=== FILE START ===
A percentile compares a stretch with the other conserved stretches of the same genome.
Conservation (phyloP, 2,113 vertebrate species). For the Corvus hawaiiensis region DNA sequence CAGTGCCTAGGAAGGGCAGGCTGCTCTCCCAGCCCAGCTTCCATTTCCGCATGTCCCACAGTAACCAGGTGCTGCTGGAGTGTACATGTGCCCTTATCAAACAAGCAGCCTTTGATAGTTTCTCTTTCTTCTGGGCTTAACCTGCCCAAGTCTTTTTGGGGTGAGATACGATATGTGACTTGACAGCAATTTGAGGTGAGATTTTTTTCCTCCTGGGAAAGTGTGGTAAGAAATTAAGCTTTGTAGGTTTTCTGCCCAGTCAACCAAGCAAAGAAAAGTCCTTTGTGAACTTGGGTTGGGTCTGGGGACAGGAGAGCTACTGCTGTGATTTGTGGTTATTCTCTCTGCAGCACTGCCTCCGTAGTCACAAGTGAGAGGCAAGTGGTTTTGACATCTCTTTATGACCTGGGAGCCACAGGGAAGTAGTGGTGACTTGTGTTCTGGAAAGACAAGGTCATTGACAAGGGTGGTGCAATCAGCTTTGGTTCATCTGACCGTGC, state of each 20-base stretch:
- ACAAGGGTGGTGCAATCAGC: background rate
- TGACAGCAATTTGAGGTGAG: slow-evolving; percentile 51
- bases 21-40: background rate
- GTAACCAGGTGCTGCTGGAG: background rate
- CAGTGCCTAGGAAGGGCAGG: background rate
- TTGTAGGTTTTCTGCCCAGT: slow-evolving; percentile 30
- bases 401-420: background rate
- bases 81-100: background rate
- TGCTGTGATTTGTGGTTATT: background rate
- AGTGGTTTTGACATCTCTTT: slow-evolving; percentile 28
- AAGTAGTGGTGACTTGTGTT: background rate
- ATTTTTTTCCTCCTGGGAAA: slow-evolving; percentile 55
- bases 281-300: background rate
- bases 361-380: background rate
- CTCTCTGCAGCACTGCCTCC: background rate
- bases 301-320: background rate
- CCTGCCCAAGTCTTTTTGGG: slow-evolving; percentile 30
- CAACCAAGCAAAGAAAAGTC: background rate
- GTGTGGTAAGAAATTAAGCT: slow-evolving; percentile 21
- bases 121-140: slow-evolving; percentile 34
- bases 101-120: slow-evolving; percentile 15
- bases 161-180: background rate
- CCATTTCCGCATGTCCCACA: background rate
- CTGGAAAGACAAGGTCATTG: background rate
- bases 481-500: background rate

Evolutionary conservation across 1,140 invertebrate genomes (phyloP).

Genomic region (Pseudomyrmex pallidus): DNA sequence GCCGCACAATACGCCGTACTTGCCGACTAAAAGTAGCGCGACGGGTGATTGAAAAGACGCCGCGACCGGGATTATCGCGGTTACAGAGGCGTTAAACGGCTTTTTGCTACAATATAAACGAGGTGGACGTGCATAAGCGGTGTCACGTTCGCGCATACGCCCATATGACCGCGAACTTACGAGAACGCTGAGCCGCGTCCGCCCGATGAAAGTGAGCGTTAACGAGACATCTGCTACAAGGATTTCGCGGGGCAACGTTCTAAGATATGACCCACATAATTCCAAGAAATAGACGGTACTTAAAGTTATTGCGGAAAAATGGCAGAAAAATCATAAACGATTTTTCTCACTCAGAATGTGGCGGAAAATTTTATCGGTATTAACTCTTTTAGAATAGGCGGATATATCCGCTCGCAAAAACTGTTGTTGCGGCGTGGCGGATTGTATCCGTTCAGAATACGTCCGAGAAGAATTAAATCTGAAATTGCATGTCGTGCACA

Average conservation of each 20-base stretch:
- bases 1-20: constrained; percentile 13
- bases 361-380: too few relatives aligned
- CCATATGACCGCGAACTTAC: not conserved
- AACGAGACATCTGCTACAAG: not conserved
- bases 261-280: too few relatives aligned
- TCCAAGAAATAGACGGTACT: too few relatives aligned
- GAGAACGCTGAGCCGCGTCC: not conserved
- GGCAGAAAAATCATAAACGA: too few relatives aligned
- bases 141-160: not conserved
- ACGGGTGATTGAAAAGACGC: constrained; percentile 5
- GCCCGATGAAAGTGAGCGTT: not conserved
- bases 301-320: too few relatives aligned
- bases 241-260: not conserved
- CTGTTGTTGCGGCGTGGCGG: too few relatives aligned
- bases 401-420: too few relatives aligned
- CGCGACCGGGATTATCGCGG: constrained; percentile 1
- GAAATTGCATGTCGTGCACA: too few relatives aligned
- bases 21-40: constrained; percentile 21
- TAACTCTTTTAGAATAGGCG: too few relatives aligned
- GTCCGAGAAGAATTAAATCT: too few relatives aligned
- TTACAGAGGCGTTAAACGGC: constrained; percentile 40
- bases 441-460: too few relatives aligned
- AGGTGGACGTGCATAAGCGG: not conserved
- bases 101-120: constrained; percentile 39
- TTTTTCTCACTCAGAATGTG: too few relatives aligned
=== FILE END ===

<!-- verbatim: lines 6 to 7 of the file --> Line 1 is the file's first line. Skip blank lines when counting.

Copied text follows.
- GTAACCAGGTGCTGCTGGAG: background rate
- CAGTGCCTAGGAAGGGCAGG: background rate